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Math Help - Centeral conic question.

  1. #1
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    Centeral conic question.

    I'm not too sure of how to work this one out, I'm really having trouble determining the extent of the graph. I have figured out that the x intercept is \pm4 and that the asymptotes are y=\frac{5x}{4}and -\frac{}{5x}{4}
    Graph
    Show how you arrived at your graph by determining the x-intercepts, the extent of the graph and the asymptotes.

    A) I admit to being lost when it comes to this question, I know how to work these kind of questions under other situations where the x and y are reversed. E.g.: . I am very lost as to what to do with this one though.
    When I try to determine 'c' I come out with
    I don't really see how that can be correct.

    Thank you.
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  2. #2
    A riddle wrapped in an enigma
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    Quote Originally Posted by quikwerk View Post
    I'm not too sure of how to work this one out, I'm really having trouble determining the extent of the graph. I have figured out that the x intercept is \pm4 and that the asymptotes are y=\frac{5x}{4}and -\frac{}{5x}{4}
    Graph
    Show how you arrived at your graph by determining the x-intercepts, the extent of the graph and the asymptotes.

    A) I admit to being lost when it comes to this question, I know how to work these kind of questions under other situations where the x and y are reversed. E.g.: . I am very lost as to what to do with this one though.
    When I try to determine 'c' I come out with
    I don't really see how that can be correct.

    Thank you.
    Hi quikwerk,

    You are correct. c=\sqrt{41}

    The standard form for this hyperbola is \frac{x^2}{a^2}-\frac{y^2}{b^2}=1

    The equations of the asymptotes are y-k=\pm \frac{b}{a}(x-h)

    y-0=\pm \frac{5}{4}(x-0)

    y=\pm \frac{5}{4}x
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  3. #3
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    Thanks- still not sure how to work out the extent of the graph : (

    Am i correct in thinking that the extent of the graph is given by the equations y=\pm\frac{5}{4}\sqrt{x^2-16}and x=\pm\frac{4}{5}\sqrt{y^2-25}?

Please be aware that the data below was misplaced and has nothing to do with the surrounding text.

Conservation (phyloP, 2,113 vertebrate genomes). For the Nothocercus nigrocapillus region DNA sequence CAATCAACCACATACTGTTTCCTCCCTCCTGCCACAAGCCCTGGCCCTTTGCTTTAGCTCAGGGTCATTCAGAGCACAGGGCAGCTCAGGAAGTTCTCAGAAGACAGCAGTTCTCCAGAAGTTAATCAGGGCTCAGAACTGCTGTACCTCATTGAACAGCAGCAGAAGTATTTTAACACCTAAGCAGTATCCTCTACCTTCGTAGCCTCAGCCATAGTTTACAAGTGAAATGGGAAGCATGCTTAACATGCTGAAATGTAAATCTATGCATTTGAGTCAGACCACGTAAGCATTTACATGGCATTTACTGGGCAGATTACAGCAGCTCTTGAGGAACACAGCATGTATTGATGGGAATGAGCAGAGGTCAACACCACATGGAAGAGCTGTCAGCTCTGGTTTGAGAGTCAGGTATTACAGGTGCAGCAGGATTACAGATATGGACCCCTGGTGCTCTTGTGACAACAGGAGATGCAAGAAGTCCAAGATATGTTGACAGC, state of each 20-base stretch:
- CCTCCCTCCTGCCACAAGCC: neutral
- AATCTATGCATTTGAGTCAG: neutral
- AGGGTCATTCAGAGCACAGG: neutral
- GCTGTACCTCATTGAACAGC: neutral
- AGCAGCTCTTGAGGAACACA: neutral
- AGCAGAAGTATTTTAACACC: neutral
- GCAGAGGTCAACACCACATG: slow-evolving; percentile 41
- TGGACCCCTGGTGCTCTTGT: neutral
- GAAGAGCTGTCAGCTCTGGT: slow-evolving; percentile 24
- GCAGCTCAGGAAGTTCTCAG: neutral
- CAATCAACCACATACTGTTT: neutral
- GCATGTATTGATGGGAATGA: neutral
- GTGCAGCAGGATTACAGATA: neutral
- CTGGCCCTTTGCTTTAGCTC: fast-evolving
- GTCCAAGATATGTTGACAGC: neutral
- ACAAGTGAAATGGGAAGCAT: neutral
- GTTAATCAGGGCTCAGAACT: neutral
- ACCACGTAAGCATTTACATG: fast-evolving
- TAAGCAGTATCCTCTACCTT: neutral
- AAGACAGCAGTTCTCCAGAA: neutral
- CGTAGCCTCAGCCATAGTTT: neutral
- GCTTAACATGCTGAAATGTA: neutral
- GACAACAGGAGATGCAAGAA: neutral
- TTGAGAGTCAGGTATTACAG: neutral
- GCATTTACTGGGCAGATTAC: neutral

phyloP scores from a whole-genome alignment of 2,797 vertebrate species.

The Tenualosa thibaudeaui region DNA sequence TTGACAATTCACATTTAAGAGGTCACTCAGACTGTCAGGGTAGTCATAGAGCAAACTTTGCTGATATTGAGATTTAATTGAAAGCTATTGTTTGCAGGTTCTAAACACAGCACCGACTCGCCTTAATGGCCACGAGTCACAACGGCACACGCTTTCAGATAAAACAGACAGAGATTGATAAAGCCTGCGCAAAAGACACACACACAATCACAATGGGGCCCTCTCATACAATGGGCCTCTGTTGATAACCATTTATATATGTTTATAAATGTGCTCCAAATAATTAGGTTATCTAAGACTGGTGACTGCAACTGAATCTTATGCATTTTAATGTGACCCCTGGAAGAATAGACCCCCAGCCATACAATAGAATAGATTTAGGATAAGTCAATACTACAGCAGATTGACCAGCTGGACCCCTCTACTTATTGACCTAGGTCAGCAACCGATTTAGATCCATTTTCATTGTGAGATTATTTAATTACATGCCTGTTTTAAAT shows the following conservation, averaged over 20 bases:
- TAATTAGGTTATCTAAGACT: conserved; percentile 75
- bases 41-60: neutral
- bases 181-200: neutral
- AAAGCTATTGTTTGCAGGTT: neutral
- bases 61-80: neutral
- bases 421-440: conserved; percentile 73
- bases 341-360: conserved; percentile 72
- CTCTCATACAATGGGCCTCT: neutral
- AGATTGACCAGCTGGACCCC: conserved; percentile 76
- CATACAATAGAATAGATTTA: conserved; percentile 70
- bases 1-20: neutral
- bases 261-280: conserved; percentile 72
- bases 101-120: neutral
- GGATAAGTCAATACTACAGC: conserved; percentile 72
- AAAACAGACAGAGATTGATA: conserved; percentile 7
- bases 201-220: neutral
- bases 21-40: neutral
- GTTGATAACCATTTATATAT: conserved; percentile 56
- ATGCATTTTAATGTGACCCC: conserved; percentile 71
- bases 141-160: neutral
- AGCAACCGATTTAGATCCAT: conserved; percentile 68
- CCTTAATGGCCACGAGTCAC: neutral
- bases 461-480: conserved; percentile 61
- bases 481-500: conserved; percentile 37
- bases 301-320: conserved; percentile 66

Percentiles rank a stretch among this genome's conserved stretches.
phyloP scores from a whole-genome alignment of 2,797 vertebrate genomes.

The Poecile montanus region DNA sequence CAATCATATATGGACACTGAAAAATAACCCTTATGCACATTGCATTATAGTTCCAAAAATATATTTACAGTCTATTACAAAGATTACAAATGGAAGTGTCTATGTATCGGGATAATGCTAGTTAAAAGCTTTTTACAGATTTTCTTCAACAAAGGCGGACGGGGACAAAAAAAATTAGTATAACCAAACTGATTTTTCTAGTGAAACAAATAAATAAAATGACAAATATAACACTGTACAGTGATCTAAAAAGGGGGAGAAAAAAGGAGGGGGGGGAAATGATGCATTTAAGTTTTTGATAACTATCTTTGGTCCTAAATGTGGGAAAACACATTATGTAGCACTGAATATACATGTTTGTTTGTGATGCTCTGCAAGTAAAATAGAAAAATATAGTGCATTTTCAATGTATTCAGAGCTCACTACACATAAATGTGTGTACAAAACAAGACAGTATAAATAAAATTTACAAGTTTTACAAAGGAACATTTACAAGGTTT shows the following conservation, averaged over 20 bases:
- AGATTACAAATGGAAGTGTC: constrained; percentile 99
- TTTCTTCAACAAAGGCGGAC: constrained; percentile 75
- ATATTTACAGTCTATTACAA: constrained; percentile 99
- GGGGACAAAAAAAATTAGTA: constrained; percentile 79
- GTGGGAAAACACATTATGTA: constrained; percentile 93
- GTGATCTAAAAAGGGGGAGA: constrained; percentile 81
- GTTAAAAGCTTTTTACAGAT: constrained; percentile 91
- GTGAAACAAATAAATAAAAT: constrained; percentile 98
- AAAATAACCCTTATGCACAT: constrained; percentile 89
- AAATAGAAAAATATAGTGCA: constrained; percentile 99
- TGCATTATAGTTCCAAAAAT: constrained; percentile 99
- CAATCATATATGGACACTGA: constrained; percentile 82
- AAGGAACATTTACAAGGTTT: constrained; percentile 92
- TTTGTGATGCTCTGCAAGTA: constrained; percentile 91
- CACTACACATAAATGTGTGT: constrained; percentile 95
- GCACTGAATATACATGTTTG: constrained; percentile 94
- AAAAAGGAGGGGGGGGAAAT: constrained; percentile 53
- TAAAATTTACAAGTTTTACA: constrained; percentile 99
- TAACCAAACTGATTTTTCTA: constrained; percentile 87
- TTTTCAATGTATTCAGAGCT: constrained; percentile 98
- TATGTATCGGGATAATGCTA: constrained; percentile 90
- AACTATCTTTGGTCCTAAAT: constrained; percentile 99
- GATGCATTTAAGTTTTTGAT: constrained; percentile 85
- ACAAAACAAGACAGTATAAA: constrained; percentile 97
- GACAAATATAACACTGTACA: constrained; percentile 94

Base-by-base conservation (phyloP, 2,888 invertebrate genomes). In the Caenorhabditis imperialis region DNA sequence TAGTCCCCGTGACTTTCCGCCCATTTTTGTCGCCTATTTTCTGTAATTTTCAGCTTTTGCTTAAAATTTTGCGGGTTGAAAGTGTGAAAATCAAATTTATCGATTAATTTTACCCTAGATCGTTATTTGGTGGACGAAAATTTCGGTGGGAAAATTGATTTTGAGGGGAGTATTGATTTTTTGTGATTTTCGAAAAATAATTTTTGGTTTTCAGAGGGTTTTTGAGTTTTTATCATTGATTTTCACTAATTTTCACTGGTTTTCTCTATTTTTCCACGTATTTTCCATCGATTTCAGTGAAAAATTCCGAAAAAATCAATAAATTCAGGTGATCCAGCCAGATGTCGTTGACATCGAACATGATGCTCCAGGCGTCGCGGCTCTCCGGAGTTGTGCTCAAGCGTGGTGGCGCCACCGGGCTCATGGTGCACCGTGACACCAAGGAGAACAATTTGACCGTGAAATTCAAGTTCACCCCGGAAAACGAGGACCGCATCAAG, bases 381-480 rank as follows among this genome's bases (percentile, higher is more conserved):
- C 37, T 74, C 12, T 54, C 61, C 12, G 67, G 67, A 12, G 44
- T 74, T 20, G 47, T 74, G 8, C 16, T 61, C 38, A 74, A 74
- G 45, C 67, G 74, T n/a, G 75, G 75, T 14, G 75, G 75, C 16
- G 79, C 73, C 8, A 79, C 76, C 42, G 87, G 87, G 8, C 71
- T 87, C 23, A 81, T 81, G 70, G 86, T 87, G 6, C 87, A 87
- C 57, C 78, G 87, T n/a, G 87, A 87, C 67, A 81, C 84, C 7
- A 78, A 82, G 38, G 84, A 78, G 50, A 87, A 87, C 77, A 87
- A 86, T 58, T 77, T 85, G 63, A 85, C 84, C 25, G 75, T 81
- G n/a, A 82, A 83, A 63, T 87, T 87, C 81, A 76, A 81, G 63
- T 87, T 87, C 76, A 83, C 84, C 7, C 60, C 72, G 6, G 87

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  4. #4
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    Quote Originally Posted by quikwerk View Post
    Thanks- still not sure how to work out the extent of the graph : (

    Am i correct in thinking that the extent of the graph is given by the equations y=\pm\frac{5}{4}\sqrt{x^2-16}and x=\pm\frac{4}{5}\sqrt{y^2-25}?
    My guess would be the extents of the graph would be the Domain and Range.
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  5. #5
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    Quote Originally Posted by masters View Post
    My guess would be the extents of the graph would be the Domain and Range.

    Does that mean that \mid x \mid\geq 4 and \mid y \mid\geq 5?
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  6. #6
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    Quote Originally Posted by quikwerk View Post
    Does that mean that \mid x \mid\geq 4 and \mid y \mid\geq 5?
    The Domain would be r\:x \ge 4\}" alt="\{x\;|\;x \le -4 \r\:x \ge 4\}" />

    The Range would be \{y\;|\; y \in \Re\}
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  7. #7
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    Two points: To find the "asymptotes", think about what happens for x and y really, really big! For \frac{x^2}{16} and \frac{y^2}{25} are far larger than the "1" on the right side- if we ignore, it we see that the curve must be close to \frac{x^2}{16}- \frac{y^2}{25}= \left(\frac{x}{4}- \frac{y}{5}\right)\left(\frac{x}{4}+ \frac{y}{5}\right)= 0 which means that either \frac{x}{4}- \frac{y}{5}= 0 so that 4y= 5x or \frac{x}{4}+ \frac{y}{5}= 0 so that 4y= -5x. Those are the asymptotes.

    For the "extent" try solving for x and y. \frac{y^2}{25}= \frac{x^2}{16}- 1 so that y= \pm 5\sqrt{\frac{x^2}{16}-1}. Since the argument of the square root must be positive, we must have \frac{x^2}{16}- 1\ge 0 or x^2\ge 16 so that x\le -4 or x\ge 4.
    x= \pm 4\sqrt{\frac{y^2}{25}+ 1}. Since the argument is always positive, there is no restriction on y.
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  8. #8
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    Thank you guys! I'll try to work it out with your advice and report back later.
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